Having watched the milk change from liquid to gel to bits of solid to discernible cheese-shaped rhomboids, the next stage was almost a shock. The vat was all action, as Craig posted each slab of nearly-cheese into the chute of a metal contraption and it fell back into the vat, chopped into tiny chips. This was milling and enabled the curds to be evenly salted. David took charge of the salting with a bucket, a pair of rubber gloves and a pitchfork. Following the mill, he seized great armfuls of the curd pieces, tossing and throwing them in the vat to ensure that the salt from the bucket was evenly distributed.
Cheese regularly comes under fire for its salt content but, as well as expelling more whey from the curds and contributing to flavour and texture, salt is vital for making a safe and long-keeping cheese. Adding the optimum amount of salt inhibits the bacteria introduced in the starter cultures which, if left unchecked, would start to run riot and spoil the cheese. It also prevents ‘bad’ bacteria from turning the cheese putrid after they’re pressed and sent to the maturing rooms. The curds were packed into moulds and pressed for 24 hours before being turned and pressed for a further 24 hours, and the resulting cheeses were covered in cloth and lard and sent to the maturing room.
A modern room with high, barn-like ceilings and concrete floor, it was cool and quiet. Shelves of beechwood filled the room, with wheel after wheel of Sparkenhoe stacked right up to the roof. The smell was musty, slightly earthy, with a sweeter edge, like the inside of an old writing desk. Some of the cheeses were still determinedly orange, with just a salt and pepper beard of mould mottling through the lard and cloth. Others were completely mummified with a coating of what looked to be grey until I peered up close and saw lichen-like patches of green and flashes of red. The cheeses stay in the store for a minimum of four and a half months but as long as nine and must be regularly cosseted: for their first week, they’re turned every day, then every week for a month and then once a month thereafter.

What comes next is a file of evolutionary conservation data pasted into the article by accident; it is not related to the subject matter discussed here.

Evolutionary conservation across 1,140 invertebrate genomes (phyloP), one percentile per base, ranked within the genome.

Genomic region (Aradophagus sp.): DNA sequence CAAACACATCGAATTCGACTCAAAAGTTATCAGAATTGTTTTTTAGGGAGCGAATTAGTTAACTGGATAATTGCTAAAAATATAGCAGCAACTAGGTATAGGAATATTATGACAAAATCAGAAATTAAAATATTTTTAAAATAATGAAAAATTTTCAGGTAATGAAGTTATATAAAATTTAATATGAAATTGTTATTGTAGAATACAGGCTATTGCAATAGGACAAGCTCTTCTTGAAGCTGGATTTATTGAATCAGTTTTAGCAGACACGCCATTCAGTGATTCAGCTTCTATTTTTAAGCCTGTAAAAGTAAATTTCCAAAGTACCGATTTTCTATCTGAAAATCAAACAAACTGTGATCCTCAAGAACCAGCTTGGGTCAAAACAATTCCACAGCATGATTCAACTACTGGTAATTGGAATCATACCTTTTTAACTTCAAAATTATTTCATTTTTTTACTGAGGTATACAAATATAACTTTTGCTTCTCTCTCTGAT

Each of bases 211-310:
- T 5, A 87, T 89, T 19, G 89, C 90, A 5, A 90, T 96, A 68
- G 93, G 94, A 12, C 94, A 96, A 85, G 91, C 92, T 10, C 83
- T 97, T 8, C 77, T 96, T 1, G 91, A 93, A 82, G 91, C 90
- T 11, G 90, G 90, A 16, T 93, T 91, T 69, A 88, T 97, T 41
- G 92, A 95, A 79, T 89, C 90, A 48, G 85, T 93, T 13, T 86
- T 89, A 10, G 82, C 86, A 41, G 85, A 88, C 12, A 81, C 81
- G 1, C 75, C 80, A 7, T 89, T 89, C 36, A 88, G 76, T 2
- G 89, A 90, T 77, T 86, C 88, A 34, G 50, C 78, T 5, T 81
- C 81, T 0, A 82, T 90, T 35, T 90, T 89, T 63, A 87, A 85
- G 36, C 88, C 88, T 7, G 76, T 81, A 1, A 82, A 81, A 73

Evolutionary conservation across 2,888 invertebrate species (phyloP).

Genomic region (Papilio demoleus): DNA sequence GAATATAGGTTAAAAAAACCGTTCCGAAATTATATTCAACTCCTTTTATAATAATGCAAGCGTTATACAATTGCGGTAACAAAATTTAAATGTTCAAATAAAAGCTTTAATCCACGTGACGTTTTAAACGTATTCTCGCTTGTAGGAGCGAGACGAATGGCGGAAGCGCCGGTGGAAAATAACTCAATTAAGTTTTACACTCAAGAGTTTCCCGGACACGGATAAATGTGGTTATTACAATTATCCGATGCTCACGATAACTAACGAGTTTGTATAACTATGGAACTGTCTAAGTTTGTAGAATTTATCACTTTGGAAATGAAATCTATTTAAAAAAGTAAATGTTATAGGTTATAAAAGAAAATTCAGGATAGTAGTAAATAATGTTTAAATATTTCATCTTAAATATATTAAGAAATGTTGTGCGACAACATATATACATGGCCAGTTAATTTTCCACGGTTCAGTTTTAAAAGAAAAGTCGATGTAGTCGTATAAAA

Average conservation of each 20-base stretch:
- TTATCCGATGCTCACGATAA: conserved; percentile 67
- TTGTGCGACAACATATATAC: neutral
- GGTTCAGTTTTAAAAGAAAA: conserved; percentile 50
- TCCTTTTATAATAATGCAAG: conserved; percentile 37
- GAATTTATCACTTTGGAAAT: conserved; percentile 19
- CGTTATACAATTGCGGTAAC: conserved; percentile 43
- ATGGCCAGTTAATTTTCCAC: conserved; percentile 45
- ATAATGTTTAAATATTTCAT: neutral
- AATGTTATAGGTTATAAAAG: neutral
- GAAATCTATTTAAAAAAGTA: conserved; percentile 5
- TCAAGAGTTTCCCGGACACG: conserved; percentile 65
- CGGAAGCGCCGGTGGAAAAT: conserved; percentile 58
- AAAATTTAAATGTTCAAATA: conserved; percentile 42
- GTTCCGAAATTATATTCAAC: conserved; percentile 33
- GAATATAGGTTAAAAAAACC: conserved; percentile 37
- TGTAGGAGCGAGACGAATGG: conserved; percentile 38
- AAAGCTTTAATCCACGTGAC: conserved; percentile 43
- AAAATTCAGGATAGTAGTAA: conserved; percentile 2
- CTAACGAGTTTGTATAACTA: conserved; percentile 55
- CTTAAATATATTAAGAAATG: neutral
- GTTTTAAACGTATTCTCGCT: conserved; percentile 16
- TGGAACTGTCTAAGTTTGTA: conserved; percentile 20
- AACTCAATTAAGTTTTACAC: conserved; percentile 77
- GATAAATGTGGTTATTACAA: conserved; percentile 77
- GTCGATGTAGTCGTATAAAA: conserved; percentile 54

Recipe: Sparkenhoe Cauliflower Bites
I’m forever looking for ways to force my children to eat vegetables and was sure they’d be unable to resist anything coated in Sparkenhoe. Sure enough, the eldest was a fan as soon as he tasted it in the shop and pestered me continuously for ‘some of the orange cheese’ for the rest of the day. But would it be enough to persuade them to eat the dreaded cauliflower?
400g cauliflower, steamed
1 medium potato, peeled and boiled
Salt and pepper
1 egg, beaten
100g Sparkenhoe cheese, grated
20g Parmesan, grated
Breadcrumbs from two slices of bread
Preheat the oven to 200˚C/180˚C fan-assisted/Gas Mark 6. Mash the steamed cauliflower and cooked potato and add nutmeg and salt and pepper to taste. Add the egg and grated cheeses and mix thoroughly.The mixture will be wet but okay to handle. Make little golf-ball sized patties and roll them in the breadcrumbs (I rolled them in egg first but it was fiddly as they were quite wet anyway – plus my food critic child complained they tasted ‘too eggy’).
Put them on a baking tray lined with parchment and cook for about twenty minutes in the oven.
So, did they pass muster? Well, the eldest was offended by the egginess but otherwise liked them. But the biggest success was with the youngest, who can usually spot and refuse a vegetable at fifty paces. Here is the result (served with baked beans rather than salad; I wasn’t going to push my luck):
Bravo, Sparkenhoe! And many thanks to the Clarkes and their team for letting me lurk about for the day.